March 21, 2017
Whistleblowers Risk Retaliation as Part of Prison ‘Culture’
By DARA KAM OF THE NEWS SERVICE OF FLORIDA
Whistleblowers at a North Florida prison were punished by their bosses after exposing abuse of inmates, including an instance where one guard sprayed noxious chemicals into a prisoner’s mouth, according to an investigation by the state’s Commission on Human Relations.
The Wakulla Correctional Institution case reveals a pattern that has re-emerged in recent months, as the embattled Florida Department of Corrections faces allegations that it has repeatedly ignored inmate abuse — and punished workers for revealing the truth.
The 2011 Commission on Human Relations complaints — along with records of an investigation into corruption and fraud at Wakulla Correctional Institution — describe in detail the risks facing workers who try to shine light on wrongdoing within the beleaguered corrections agency and then nearly always become the subject of scrutiny themselves.
Margaret Summers, a former worker at Wakulla Correctional Institution, and her assistant Anita Nichols were retaliated against for alleging that Megan Dillard, a former captain at the prison, ordered inmates to be attacked and falsified records to justify the use of force, the commission decided. The Department of Corrections settled the case in 2012, paying $25,000 each — a total of $100,000 — to Summers, Nichols and two former guards, Stephen Glover and Irenie Zurita, who were witnesses in their cases.
“Punishment for disclosing wrongdoing is part of the culture within (the Department of Corrections). Any disclosures that go against respondent and staff are likely to be met with hostility and retaliation,” Commission on Human Relations senior attorney David Organes wrote in a fact-finding report in Nichols’ case on Dec. 20, 2011. “Disclosures of wrongdoing that eventually lead to internal investigations and criminal prosecution of high ranking staff can make retaliation even more likely to occur, and can involve retribution from higher ranking staff. Within (the department), whether a disclosure is considered protected or unprotected, retaliation is almost always certain.”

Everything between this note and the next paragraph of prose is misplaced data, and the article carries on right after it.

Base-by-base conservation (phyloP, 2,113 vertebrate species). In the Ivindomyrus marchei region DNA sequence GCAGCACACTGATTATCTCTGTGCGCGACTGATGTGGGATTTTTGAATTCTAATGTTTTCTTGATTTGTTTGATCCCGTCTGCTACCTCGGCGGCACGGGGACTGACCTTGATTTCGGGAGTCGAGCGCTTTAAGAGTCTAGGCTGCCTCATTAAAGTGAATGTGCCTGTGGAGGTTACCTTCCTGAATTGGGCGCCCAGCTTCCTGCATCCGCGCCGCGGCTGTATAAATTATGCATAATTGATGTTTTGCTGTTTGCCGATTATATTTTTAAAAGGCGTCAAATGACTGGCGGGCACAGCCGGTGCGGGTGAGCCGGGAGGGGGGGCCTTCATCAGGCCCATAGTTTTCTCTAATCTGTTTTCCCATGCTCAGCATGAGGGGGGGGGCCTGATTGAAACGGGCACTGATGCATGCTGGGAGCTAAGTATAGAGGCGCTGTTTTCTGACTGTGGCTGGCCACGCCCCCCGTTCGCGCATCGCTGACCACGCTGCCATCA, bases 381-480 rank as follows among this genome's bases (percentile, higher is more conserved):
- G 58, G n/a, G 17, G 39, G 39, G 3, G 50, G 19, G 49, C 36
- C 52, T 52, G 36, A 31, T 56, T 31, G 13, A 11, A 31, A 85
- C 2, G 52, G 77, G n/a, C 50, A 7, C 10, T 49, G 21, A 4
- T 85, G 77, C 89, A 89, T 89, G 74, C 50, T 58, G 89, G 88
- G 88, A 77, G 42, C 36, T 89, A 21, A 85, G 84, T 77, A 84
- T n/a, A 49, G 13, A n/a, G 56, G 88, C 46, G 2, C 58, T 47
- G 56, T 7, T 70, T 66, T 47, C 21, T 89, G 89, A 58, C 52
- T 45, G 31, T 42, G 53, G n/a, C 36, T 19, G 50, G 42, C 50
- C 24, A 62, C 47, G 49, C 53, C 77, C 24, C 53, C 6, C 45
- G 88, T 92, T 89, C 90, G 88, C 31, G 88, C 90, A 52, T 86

Summers, now an investigator at the agency’s inspector general office, said attitudes toward whistleblowers haven’t changed in the three years since she was targeted by her superiors at the Wakulla institution after questioning an incident involving Dillard, at least four other guards and 10 inmates in 2011.
“The average Joe, they can’t come forward. They can’t. Not only will they lose their living, they’ll be set up. They’ll be framed. They’ll be in danger. They could have an inmate go after that officer, and then when it goes out on the radio to respond, nobody comes,” Summers told The News Service of Florida. “For them, the decision to do the right thing is not as simple as right and wrong. It is, am I going to go home at the end of the day? Am I going to have a job to feed my family?”
Department of Corrections Secretary Mike Crews, at the end of a summer-long crusade to clean up his embattled agency in the wake of reports of inmate abuse and corruption, admitted that Summers was treated unfairly. But he strongly objected to Organes’ characterization of a retaliatory ethos within the department. “I think that’s totally unfair to categorize every institution and our culture based on what you see in one, two or three cases,” Crews told The News Service of Florida on Tuesday. “It’s not unlike what we’ve seen happen in the last two-and-a-half months where you have people who want to categorize everybody who works in this department for the actions of a few people.”